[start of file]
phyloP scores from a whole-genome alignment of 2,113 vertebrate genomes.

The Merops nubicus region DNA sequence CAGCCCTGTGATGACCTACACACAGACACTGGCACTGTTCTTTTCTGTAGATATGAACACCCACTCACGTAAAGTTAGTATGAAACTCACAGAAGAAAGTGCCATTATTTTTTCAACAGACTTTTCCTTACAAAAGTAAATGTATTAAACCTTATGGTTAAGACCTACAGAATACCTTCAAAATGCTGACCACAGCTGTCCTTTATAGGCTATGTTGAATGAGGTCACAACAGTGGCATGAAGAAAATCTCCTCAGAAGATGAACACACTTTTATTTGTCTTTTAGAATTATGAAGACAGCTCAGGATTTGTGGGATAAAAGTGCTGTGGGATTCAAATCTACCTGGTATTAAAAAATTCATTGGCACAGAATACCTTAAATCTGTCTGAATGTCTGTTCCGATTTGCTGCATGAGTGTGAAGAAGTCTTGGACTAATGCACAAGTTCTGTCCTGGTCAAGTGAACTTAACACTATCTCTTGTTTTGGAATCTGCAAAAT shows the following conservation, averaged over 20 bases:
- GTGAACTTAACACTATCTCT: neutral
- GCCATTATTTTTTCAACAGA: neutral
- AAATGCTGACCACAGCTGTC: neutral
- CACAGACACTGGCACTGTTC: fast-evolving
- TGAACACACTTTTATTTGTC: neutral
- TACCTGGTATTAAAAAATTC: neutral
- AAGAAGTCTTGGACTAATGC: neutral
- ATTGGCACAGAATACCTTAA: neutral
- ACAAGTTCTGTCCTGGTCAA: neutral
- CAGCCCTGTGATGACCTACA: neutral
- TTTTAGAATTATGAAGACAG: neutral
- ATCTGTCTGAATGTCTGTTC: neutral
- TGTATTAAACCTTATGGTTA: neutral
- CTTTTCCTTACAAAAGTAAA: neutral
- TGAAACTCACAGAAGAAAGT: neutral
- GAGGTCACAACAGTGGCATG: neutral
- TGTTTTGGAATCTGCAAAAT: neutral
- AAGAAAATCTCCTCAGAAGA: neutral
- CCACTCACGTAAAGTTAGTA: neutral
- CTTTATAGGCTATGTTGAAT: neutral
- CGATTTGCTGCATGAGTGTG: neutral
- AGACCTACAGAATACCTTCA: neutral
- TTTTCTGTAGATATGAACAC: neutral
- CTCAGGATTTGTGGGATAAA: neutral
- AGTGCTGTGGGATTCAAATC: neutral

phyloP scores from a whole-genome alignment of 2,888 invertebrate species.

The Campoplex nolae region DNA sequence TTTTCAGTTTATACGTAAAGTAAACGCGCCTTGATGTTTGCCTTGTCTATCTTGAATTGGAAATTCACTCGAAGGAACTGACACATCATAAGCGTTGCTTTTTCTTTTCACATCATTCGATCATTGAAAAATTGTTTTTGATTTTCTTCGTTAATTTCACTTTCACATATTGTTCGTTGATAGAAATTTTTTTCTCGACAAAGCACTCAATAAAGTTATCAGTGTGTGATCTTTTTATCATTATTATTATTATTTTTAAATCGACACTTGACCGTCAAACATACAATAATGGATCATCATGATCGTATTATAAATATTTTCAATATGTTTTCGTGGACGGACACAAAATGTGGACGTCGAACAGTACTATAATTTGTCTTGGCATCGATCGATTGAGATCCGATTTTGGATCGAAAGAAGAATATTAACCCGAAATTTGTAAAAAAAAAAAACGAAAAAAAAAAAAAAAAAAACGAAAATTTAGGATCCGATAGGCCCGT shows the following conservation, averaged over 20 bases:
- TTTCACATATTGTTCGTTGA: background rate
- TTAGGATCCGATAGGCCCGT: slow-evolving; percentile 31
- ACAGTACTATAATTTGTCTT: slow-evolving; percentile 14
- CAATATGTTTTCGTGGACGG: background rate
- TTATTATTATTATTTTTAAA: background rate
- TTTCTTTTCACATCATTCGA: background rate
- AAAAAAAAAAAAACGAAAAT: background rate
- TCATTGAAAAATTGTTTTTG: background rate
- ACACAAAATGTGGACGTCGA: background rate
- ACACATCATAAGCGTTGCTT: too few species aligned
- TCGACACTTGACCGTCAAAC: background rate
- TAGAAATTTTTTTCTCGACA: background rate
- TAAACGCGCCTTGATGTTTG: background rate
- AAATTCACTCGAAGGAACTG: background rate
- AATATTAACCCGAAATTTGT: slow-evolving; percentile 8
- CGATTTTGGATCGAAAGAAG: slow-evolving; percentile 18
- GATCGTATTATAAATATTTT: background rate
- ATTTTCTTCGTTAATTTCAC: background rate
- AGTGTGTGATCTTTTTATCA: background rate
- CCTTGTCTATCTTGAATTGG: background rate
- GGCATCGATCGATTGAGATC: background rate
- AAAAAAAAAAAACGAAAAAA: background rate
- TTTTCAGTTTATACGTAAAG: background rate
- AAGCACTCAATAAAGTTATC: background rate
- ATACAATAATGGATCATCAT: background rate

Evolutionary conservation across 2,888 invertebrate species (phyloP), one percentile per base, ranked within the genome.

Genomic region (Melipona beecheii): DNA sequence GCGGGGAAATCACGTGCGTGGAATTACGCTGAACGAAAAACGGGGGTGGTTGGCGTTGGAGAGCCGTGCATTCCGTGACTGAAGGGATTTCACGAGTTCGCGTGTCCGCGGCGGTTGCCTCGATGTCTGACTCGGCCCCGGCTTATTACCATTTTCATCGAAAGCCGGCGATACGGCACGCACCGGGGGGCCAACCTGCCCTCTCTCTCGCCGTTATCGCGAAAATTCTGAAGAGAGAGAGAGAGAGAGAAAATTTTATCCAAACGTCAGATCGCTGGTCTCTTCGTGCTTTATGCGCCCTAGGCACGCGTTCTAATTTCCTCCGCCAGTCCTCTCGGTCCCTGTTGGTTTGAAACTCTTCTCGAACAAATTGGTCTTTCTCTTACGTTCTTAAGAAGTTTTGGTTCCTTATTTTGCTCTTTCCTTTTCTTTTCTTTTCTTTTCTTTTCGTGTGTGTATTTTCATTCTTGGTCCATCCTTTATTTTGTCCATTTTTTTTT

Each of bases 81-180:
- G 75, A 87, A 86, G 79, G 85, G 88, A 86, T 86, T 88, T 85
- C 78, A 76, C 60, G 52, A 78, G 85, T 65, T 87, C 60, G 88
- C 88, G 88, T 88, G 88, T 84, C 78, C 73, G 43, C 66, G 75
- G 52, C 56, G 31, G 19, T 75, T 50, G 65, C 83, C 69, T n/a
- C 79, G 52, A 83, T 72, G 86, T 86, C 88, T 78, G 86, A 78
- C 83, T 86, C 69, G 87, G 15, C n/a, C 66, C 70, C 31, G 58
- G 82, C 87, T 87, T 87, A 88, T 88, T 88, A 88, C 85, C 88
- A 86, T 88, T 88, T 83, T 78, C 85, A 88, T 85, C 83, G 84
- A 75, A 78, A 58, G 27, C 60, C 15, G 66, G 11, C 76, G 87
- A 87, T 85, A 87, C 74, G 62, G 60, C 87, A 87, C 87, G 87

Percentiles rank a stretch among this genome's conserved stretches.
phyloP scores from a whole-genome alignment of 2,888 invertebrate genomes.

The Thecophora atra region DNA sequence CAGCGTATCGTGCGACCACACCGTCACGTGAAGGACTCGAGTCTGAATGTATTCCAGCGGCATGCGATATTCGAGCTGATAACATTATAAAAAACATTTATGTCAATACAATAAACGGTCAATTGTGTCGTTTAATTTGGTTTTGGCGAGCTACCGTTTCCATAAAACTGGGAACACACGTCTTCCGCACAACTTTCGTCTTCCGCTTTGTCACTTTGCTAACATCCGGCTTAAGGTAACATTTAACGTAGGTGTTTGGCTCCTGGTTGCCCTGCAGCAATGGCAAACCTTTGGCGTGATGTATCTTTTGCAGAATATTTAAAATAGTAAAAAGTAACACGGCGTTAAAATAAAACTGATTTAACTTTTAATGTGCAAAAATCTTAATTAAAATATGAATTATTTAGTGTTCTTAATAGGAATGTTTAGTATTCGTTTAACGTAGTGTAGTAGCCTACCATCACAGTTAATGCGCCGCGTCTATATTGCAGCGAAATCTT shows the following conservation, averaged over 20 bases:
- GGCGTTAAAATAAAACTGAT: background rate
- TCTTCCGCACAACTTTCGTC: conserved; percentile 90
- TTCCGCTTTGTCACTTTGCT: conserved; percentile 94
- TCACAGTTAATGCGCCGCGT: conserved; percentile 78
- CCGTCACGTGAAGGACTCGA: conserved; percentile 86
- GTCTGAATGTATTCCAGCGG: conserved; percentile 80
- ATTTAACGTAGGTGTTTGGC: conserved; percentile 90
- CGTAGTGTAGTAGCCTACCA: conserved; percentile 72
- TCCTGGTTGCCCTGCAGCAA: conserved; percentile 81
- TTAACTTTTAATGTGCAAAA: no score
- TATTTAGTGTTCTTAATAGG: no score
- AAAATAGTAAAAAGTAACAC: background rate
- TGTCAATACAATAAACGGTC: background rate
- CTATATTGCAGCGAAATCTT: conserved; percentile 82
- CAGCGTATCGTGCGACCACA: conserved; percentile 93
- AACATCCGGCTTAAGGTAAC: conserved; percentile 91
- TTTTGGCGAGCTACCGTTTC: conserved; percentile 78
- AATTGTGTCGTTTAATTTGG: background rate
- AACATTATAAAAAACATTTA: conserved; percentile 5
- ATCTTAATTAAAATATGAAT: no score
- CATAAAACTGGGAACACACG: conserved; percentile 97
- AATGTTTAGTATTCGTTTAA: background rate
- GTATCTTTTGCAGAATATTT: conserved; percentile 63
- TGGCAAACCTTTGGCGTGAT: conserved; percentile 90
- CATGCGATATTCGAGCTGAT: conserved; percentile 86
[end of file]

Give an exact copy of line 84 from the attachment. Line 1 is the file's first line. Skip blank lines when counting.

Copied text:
- CTATATTGCAGCGAAATCTT: conserved; percentile 82